Ten Reasons to Love Sprint

Did you feel like someone left a cake out in the rain at Overland Park yesterday after Sprint Corp. (NYSE: S)'s fairly dismal first-quarter results? Well, buck up, Sparky, because Unstrung's got 10 -- count 'em -- 10 reasons for you to learn to love America's third-ranked cellular operator once again.

1. Clearwire and 4G
Yeah, we went for the obvious one first, but hey, barring any major screw-ups, the Sprint-backed Clearwire LLC (Nasdaq: CLWR) venture will be the first to offer 4G-like services in the U.S. Both companies have said they'll have initial markets up and running in late 2008, beating a planned Verizon Wireless long-term evolution (LTE) rollout by a year. (See Clearwire: We'll Kick LTE's Butt.)

So, what will 4G mean in the U.S.? For users, it probably just means faster wireless data connections on their notebook computers in 2009. For Sprint, however, it might help boost data revenue even further.

2. Higher data revenues
Speaking of which -- data is one element of Sprint's balance sheet that is not only surviving but thriving. According to a research note from Lehman Brothers analyst Inder Singh, Sprint's data revenues grew 19 percent in the first quarter of 2008 compared with a year ago, despite the declining subscriber base. Data services from monthly contracts contributed about $11.50 to average revenue per user (ARPU). On a per-user basis, data ARPU grew 60 percent from the same period last year.

Sprint needs this trend to continue, since the smart money suggests that data -- not voice -- will increasingly boost an operator's bottom line.

3. Not all customers are jumping ship
Check the numbers, Jack. Sprint added 343,000 Boost Unlimited and 183,000 wholesale and affiliate subscribers in the first quarter, even as it lost more than 1 million monthly subscribers. Yeah, Wall Street doesn't see the Boost crowd as high-value customers, but hey, a dollar is a dollar right? (See Sprint Bleeds Cellular Customers.)

4. A spiffed-up device portfolio
Sprint is readying the Samsung Electronics Co. Ltd. (Korea: SEC) Instinct for launch, a touch-screen phone that the operator is making no bones about marketing as an iPhone rival.

5. A vast, untapped resource
Sprint CTO Barry West always talked about how Sprint's near-nationwide 2.5 GHz spectrum footprint was undervalued, and he had a point. That resource is now valued at something in the region of $7 billion and will be part of the new Clearwire, which Sprint has a 51 percent stake in. Still, AT&T Inc. (NYSE: T) and Verizon paid more for less spectrum and they didn't get spanked by the stock markets. (See AT&T & Verizon to Use 700 MHz for 4G .) 6. Hands-on Hesse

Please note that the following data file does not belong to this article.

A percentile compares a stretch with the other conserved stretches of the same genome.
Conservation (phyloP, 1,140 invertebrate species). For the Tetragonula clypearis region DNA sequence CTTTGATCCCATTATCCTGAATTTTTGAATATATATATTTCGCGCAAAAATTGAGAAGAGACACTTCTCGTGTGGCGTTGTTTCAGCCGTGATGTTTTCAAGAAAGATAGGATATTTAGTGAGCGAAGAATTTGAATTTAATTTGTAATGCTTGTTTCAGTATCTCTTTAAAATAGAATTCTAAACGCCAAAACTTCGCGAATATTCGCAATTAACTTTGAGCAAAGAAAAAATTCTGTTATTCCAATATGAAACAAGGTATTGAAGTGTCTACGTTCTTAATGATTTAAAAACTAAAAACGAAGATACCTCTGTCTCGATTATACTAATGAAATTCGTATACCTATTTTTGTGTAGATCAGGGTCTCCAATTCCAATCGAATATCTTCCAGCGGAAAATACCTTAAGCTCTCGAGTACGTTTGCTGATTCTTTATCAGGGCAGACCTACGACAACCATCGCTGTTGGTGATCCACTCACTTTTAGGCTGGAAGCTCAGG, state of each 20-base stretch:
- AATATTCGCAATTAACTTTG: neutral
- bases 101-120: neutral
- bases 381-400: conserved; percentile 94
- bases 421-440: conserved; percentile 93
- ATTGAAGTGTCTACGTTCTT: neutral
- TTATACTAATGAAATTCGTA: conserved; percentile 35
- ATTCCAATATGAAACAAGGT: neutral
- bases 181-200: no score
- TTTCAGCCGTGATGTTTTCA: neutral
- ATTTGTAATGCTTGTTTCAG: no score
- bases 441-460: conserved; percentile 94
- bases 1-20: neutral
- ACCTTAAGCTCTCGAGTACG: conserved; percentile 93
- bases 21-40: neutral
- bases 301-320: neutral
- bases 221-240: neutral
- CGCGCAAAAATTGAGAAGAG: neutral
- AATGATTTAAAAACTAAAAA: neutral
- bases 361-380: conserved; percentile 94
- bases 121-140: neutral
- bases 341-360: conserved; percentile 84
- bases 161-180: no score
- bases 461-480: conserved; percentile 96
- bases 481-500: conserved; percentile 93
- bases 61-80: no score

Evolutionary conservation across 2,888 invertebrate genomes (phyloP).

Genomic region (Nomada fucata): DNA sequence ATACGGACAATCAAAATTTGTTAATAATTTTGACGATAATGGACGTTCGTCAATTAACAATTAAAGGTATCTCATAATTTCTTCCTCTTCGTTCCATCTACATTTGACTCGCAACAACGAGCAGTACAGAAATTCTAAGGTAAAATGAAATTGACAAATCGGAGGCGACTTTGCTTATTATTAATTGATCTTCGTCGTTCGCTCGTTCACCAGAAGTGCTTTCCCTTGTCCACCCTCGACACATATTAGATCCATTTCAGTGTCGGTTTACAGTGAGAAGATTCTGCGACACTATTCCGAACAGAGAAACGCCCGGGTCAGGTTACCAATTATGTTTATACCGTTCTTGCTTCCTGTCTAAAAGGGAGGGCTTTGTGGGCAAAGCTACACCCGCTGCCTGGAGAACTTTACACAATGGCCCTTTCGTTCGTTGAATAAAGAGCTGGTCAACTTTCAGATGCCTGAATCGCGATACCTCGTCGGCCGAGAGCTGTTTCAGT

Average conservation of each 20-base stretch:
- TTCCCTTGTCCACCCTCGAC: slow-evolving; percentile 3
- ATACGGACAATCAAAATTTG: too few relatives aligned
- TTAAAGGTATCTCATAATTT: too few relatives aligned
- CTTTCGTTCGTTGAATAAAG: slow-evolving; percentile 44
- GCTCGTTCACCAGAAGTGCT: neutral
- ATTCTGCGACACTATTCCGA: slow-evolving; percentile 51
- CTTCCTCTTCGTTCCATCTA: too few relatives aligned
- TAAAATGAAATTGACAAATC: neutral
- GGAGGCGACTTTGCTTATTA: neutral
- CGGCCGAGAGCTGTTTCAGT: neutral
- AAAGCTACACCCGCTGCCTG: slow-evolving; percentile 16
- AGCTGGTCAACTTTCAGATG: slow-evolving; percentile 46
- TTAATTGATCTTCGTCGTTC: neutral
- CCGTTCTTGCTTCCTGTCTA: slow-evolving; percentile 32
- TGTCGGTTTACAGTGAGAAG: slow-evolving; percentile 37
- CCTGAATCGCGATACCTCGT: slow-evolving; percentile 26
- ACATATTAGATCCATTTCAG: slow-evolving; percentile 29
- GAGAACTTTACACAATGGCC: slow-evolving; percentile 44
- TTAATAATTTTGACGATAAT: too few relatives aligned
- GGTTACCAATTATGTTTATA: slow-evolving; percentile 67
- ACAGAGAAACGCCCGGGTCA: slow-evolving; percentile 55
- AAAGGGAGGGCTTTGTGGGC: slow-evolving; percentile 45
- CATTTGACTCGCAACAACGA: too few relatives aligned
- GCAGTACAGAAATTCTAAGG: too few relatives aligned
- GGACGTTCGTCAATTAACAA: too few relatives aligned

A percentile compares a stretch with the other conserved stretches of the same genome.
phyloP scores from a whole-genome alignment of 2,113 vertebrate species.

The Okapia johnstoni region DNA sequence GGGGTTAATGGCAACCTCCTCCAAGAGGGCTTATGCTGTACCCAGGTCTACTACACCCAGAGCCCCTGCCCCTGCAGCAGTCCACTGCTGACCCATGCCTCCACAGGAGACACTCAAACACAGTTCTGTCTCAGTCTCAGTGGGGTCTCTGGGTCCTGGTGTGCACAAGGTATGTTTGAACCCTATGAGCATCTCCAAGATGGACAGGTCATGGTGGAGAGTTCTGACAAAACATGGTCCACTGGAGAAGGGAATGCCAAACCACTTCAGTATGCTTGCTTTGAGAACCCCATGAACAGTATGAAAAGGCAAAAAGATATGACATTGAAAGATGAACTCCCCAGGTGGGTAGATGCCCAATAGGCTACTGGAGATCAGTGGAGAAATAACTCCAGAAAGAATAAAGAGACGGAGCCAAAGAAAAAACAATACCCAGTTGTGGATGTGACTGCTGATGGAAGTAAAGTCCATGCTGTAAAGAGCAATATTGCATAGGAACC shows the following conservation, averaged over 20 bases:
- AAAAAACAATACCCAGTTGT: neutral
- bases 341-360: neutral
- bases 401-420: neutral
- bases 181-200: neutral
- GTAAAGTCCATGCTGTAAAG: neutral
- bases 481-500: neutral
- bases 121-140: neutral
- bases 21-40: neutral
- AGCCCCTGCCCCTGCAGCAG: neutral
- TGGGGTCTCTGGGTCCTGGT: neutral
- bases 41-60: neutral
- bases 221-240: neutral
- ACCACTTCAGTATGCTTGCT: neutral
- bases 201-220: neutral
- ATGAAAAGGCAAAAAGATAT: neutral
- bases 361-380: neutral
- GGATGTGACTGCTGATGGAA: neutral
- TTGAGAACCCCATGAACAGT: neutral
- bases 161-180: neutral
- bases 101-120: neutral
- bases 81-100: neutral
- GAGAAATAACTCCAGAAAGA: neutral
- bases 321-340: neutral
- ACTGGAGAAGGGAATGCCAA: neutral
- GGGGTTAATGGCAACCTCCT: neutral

Maybe it's just us, but doesn't new CEO Dan Hesse seem to be a little bit more involved in Sprint than some of his predecessors? (See Embarq CEO Resigns to Run Sprint.) 7. Less annoying advertising
Case in point, Hesse talking about Sprint is far less aggravating than yet another round of "Can you hear me now?" spots from Verizon, or that commercial where "Chad" from Alltel Corp. (NYSE: AT) is hanging out with the wizard and his family. Is Alltel trying to target the D&D demographic with that one?

8. Everybody roots for the underdog
Think of Sprint as the Jamiacan bobsled team of the U.S. cellular market. See? You like them better already...

9. Sponsors NASCAR
That's cool, right?

10. In the air tonight
Sprint's employees are carbon-based life forms that breathe oxygen, thus helping to maintain the flora and fauna of Overland Park, Kan., and other parts of the U.S.

— Dan Jones, Site Editor, Unstrung

lrmobile_kumaramitabh 12/5/2012 | 3:40:57 PM
re: Ten Reasons to Love Sprint 1.Sprint has steadfastedly stuck with the planned introduction of technology through thick and thin.
Sprint is no doubt banking on the strength of Mobile WiMAX technology as comapred to any of the present day dwarfs.

When there is talk of WiMAX, most people visualize the performance as benchmarked to Fixed WiMAX.There are too many differences in the Mobile WiMAX technology, which has improved on the shortcomings of Fixed WiMAX that few are now deploying it if the mobile WiMAX option is available. It is true that there have been delays in getting the certified devices, but that phase is over now.
Mobile WiMAX permits mobile or fixed devices to transmit only the required number of subcarriers thereby extending the range, has multiple antenna support and mulicast/ broadcast services(MBS). The MBS services alone can make it a killer technology.

2.Second, we love it for getting Google onboard, which again, by far leads open applications in the internet space. And thhese are not limited to search engines but YouTube, Location based services and its open architecture Andriod platform.The presence of Google signifies a range of applications developed around the Google portal, mobile and desktop as well as Google Talk, Android phones, Google maps and Google earth to be available in an integrated manner without the limitations of the traditional internet.
3. Third, we love them for getting the WiMAX ecosystem in place faster than would have otherwise been the case. With Intel, Samsung , Motorola etc. deeply involved they are setting up the WiMAX scene for a big bang.

4. Fourth, we believe that finally resigning up with Clearwire strengthens the ecosystem even though they are at present more focused on fixed WiMax and wireless. The combine will be able to address all markets in the US in a seamless manner. More, the model can extend, and will extend worldwide.
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